I also learned the modern word to make a carpet fly. The presenter asked if anyone remembered the word to make a carpet fly and I offered up, "abra kadabra". He said that was old fashioned. The new word is "Visa". Your carpet can be made to fly to your home from Istanbul using Visa. He got me. Very funny. Carpet salesman humor is what it is. I laughed and chided myself for not seeing it coming. Of course I have found several gullible friends to use the joke on. Pass it on right?
The Grand Bazaar was within walking distance and we were free to go after the carpet class. Incidentally, some people actually bought carpets. I know one who spent about $2,500 on a 5'x7' or so carpet. She said she wanted a larger one but it was priced at $35,000. Wow! For that much the thing should be able to fly without Visa!
I went toward the Grand Bazaar but stopped at a small shop near the main entrance. I bought a guide book and a couple of other trinkets. I guess the carpet class had a small effect on me and I had to buy something. I spent a total of 8 Turkish Lira (one lira is about $.80). I then walked into the bazaar. This place is so large I didn't get to see much of it. I walked around it for about 20 minutes. Most of the shops (it is actually hundreds of small shops under one roof - sort of a mall but the shops are much smaller than American mall shops) were pretty specialized and had what looked like quality merchandise at high prices - to start the haggling of course.
On my way back to where the bus would pick us up I had to walk by the carpet store. I bought 5 carpets.... Well, not at the carpet store. I walked past that but was passing a souvenir shop and the guy outside hawking merchandise called after me, "Carpets, $1". You know I had to at least look at a $1 carpet. Well, I checked closely and even asked to feel one because they were wrapped in plastic. Oh, they were about the size of a dollar bill. Cute, and they were actually woven material. I asked the guy if they were silk (checking his honesty) and he laughed with me and said they were cotton. I suspect they aren't handmade either but they are cute souvenirs.
Back to the ship to change for the evening nightclub experience.
The buses rolled up to the Karvansary nightclub after a very short sightseeing swing past already familiar landmarks for the most part. We were given too much food, most of which was good and to my liking, and a choice of two beers or a half bottle of wine (or soft drinks, water, coffee or tea). I went for the beer. It was an Efes Pilsen according to the bottle and the glass (which I now have in my cabin-eat your hearts out Scott and Bunk). The beer was pretty good and helped wash down anything which had an unusual taste. Definitely a traveler trick to be remembered. The entertainment began as we were finishing up the meal and were moving on to coffee and dessert. The first entertainment was folk dancing. This was not too interesting but to be fair our table was not in the best position to see it well. We were basically looking from the side of the stage and slightly to the rear of it. So we saw the side view and back view most of the time. They really know how to pack sardines in this nightclub.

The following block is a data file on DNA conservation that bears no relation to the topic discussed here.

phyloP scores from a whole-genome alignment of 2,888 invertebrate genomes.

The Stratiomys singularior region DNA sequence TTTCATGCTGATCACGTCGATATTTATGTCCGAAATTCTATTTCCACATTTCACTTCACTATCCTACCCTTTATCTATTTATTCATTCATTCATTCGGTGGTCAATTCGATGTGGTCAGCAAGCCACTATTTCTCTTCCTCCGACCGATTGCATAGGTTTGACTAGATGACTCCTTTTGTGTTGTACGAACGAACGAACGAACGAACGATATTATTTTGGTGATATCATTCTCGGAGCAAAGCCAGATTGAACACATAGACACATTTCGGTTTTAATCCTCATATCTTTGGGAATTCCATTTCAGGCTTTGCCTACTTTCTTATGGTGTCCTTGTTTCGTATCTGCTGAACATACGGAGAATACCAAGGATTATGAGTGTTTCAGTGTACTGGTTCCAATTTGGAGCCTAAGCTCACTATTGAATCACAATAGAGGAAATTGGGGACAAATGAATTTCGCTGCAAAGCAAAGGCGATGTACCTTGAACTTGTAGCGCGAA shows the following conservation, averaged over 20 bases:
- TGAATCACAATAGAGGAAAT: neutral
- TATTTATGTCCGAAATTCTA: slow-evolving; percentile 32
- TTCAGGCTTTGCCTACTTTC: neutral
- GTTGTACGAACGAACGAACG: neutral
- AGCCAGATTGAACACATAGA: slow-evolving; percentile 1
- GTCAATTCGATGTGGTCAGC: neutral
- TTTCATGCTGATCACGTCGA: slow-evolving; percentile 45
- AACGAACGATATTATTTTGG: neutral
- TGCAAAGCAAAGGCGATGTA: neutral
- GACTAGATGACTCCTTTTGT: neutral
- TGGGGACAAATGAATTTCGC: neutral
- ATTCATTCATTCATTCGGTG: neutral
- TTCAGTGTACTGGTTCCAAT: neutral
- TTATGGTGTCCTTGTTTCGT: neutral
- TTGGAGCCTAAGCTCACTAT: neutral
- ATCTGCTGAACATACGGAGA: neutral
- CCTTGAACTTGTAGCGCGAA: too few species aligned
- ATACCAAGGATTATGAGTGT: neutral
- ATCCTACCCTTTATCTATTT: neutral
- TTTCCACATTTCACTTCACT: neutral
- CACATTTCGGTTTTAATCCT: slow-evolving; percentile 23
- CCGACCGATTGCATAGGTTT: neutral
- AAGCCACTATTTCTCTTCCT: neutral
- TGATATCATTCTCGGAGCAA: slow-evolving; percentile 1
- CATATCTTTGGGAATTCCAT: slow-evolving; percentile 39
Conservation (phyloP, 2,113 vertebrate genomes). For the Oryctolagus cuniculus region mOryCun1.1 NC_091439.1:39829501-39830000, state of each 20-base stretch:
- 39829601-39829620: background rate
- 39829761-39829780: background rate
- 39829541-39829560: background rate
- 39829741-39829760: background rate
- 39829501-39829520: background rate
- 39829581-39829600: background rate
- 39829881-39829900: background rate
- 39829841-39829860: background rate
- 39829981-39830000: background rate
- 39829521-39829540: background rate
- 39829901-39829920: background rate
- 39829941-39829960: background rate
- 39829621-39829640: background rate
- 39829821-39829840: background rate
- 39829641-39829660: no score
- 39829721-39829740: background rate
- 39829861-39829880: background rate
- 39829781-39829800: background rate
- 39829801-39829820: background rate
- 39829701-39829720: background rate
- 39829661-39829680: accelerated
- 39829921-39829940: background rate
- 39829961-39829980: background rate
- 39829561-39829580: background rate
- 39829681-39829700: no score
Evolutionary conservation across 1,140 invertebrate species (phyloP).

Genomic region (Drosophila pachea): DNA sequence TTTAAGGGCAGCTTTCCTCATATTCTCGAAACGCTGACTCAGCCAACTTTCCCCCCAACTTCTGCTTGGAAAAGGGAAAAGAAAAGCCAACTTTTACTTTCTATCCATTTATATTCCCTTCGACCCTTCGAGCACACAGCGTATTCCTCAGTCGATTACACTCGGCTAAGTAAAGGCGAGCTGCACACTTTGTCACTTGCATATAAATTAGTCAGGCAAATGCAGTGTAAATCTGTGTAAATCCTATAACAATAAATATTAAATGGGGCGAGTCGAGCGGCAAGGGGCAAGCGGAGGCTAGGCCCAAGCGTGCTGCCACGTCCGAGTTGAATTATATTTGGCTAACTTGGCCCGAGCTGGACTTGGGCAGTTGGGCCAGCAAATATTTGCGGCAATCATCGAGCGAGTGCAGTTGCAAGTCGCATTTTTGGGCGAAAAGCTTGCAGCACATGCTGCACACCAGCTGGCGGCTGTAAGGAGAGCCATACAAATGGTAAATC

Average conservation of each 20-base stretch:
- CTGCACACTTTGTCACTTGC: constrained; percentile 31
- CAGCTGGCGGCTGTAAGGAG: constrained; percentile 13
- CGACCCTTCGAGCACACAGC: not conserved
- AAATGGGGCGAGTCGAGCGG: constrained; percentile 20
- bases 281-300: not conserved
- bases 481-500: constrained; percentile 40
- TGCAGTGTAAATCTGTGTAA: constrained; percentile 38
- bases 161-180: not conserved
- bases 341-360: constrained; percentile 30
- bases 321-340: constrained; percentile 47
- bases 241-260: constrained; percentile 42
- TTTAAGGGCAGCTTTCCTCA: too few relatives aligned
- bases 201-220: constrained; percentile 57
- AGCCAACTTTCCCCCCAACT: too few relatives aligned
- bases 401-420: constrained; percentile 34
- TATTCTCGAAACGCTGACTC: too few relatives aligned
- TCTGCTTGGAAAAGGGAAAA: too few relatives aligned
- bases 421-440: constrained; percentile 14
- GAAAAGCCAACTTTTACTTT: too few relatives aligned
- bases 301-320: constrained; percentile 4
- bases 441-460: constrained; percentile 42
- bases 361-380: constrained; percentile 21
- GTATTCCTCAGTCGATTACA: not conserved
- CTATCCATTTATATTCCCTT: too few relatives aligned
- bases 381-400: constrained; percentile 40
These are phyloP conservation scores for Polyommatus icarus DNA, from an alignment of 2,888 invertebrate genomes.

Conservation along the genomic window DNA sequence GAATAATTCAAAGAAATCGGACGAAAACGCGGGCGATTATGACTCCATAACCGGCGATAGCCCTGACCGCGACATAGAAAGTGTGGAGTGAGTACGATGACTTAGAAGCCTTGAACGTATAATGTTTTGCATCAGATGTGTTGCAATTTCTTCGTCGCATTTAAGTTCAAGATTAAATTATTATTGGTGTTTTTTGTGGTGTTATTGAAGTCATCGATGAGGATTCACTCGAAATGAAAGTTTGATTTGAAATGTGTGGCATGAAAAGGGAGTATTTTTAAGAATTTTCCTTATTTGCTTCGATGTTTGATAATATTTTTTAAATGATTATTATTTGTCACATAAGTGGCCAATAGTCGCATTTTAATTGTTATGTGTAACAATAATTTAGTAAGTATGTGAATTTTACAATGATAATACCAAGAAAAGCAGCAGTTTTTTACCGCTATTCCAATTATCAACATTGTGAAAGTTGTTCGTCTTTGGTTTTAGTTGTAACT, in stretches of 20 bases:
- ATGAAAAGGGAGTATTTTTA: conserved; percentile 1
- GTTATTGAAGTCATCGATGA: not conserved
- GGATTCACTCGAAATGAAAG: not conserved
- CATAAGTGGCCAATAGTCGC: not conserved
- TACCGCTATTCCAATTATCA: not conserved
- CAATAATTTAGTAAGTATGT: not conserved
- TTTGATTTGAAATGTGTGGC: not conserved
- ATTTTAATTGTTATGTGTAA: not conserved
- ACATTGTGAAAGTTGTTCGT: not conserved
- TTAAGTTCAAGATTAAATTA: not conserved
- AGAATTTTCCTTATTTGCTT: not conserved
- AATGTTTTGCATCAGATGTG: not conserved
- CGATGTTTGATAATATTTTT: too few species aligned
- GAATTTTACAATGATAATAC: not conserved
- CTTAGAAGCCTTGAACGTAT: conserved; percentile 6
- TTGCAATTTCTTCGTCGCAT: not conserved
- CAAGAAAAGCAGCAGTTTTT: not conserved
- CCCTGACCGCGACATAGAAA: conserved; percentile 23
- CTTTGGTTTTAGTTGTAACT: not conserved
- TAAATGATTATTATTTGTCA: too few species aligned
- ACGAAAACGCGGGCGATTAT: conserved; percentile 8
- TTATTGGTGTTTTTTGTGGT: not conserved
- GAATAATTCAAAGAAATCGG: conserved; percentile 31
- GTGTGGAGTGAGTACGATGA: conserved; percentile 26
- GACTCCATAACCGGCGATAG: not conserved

Anyway, the next entertainer was the first of three belly dancers. She was probably a little better than the one in Egypt but I'm no judge so who knows. On the other hand, after another dance of the folk variety there was another belly dancer and it was clear the order of belly dancers was going to be good to better to best. The third one was the best clearly. She could shake her body in ways that defy understanding. Years of practice I'm sure. I think that there was another folk dance between the second and third belly dancer but I could be mistaken. I probably will be able to tell when I have time to look at my video. I've just been too busy. The last act was a guy who sang (not too well) and more importantly got the audience involved in singing and clapping very well. This saved what otherwise might have been less than a fun evening for many people. I was amazed at how many people were raving on the bus on the way home after griping during the evening about the crowded conditions or bad seats to view the entertainment. It is a good closing act that can turn grumpy people around. I suppose that if there were more young men in the audience he would not have to work so hard. The belly dancers would probably be the highlight of the evening but with our group....
After that it was home again. Since we had left for the dinner/nightclub at 7:45 PM it was a fairly late evening and we lost an hour because of the change to Daylight Saving Time. I didn't know they used it in this part of the world but they do.
Had to be up at 8 the next morning so I hurried to bed.